Welcome to the Rudloe and environs website.


Here you will find news, articles and photos of an area that straddles the Cotswold Area of Outstanding Natural Beauty in north-west Wiltshire.


Contributions in the form of articles or photos are welcome. Even those with completely contrary views to mine!


Thanks to the website builder 1&1 and Rob Brown for the original idea.


Rudloescene now, in January 2014, has a sister, academic rather than anarchic, website about Box history here: http://www.boxpeopleandplaces.co.uk/

It contains thoroughly professional, well-researched articles about Box and its people.


Contact rudloescene through the 'Contact' page.


Maybe we're running out of steam as it's been more than a month since the last 'Walk in the Time of Covid' (on 6th/7th March). This walk is another short one around Rudloe Firs and Leafy Lane Wood on Sunday, 11th April 2021. This is the last day of the third Covid lockdown before the opening of retail shops, including tattoo and beauty parlours (doesn't beauty come from within?) and the partial opening (outdoors only) of pubs and restaurants. I shall be queueing at the local tattoo parlour from 6am to get that essential tattoo. Encountered a number of Rudloeites on the short walk along Leafy Lane (John, Gordon, Glenda, Wendy, Wayne (Fontana)) taking their required constitutionals. Title picture is of beeches at Rudloe Firs.

The numerous patches of three-cornered garlic, at the brow of Box Hill, are now in flower. There are further patches at Rudloe Firs (see earlier walk) and also a small clump in the Leafy Lane verge close to the north-eastern corner of Leafy Lane Wood.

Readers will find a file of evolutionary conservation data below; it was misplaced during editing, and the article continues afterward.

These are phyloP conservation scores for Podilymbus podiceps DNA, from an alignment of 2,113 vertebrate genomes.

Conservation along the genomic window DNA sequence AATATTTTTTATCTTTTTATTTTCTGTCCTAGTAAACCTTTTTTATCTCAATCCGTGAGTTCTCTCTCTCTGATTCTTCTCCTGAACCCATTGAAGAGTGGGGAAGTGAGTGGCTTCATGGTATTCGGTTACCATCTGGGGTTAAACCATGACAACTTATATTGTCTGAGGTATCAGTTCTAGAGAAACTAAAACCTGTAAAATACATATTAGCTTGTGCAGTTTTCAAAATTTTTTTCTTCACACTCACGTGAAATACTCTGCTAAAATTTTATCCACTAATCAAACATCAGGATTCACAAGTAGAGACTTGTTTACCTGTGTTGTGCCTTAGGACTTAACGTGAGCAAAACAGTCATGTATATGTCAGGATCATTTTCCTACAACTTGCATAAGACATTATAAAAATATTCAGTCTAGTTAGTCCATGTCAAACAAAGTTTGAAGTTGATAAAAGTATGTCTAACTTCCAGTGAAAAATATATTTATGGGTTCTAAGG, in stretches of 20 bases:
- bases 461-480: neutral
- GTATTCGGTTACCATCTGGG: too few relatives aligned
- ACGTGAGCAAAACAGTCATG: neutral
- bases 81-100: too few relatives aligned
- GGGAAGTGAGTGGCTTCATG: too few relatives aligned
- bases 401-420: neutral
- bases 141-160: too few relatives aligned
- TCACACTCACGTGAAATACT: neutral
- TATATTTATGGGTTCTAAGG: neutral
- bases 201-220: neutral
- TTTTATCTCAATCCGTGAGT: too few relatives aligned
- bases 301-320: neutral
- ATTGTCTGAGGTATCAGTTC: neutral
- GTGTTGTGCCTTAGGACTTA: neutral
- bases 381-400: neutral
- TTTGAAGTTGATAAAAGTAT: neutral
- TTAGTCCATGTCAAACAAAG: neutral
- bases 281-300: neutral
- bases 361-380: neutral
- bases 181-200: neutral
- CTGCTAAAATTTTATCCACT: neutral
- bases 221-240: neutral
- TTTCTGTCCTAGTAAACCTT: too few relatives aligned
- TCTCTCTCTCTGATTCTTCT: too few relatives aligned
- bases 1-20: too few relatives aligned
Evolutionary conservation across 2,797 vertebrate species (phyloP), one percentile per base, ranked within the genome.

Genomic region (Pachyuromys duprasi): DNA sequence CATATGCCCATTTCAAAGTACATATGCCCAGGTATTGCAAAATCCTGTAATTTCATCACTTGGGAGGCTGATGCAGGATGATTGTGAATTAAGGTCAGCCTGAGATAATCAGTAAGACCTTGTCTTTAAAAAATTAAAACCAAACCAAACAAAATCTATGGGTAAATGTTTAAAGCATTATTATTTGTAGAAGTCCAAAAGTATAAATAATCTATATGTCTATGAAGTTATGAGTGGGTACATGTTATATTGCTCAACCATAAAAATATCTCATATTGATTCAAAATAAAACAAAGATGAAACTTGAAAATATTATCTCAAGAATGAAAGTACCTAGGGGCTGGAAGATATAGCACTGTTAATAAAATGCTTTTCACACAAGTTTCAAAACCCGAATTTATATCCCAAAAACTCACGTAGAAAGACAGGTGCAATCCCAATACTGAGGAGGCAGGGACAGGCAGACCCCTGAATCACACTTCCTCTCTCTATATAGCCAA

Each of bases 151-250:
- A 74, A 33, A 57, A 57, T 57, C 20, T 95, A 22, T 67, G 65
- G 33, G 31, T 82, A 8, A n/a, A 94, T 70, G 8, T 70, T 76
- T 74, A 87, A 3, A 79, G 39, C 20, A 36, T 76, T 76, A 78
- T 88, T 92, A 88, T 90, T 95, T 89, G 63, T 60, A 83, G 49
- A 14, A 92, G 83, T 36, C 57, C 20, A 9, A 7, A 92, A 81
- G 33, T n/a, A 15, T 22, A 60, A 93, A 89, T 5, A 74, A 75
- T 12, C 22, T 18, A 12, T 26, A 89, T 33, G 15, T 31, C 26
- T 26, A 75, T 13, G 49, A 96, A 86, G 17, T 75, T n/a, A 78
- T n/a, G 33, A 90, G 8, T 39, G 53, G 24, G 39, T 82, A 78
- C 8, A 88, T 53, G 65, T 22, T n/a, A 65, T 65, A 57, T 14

'Gypsy' gates now blocking the western access to the old Brickers Barn Turnpike and the entrance to RAF Rudloe Manor No. 1 Site
Ivy is the principal ground cover at the western end of Rudloe Firs whereas ...
... the fresh, spring growth of dog's mercury predominates elsewhere ...
... but not here, where there are hundreds of maple saplings
And beyond Rudloe Firs, in the part of the field set aside for the new Hartham Quarry slope shaft, we find shelly limestone. When we arrived in Chippenham in 1959, this was the sight that greeted us in the garden of our new house.
And beyond the shelly limestone and the pylon, showers are falling to the north-east
Celandines at the brow of Box Hill
Taking in the view of the Village on the Hill but not of the preposterous speed limit signs which indicate that on moving from the 50 mph A4, the limit down the narrow, single-track Lower Rudloe Lane is 60 mph.
Emerging silver birch leaves at the northern end of Leafy Lane
The new owners of Leafy Lane Wood, adjacent meadow, line of trees and strip of playing field beyond have cleared undergrowth and some more substantial shrubs/trees, and installed fencing, in preparation for their 'woodland burials'.
Surprisingly, the land surrendered by LLPF to Bewleys includes a good 7-metre (or so) strip beyond the line of trees thereby considerably reducing LLPF's holdings. While this transaction took place some time ago, it is not recorded at the Land Registry.
What about the workers! A couple of lads doing a good job of installing gate posts at the southern entrance to right of way BOX107C.
Aaron Bewley, the new owner of Leafy Lane Wood, adjacent meadow etc arriving to announce "Red sky at night, get off my land"!
The first structure at the woodland burial site
Typical storm cloud (giving us showers) over Melksham by the looks of it
Substantial ash apparently felled by recent high winds in Leafy Lane Wood
Hawthorn hedge springing to life at the western edge of Leafy Lane Playing Fields
Red dead-nettle established in a fence post at the eastern edge of the old flat-roofed Boxfields prefab estate
Hawthorn at left (east), blackthorn at right (west) bordering right of way BOX107A
Cloud over Chippenham viewed from The Links at Rudloe Fiveways
From the roadway of Springfield Close, we see showers descending from that big cloud to the north
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© Paul Turner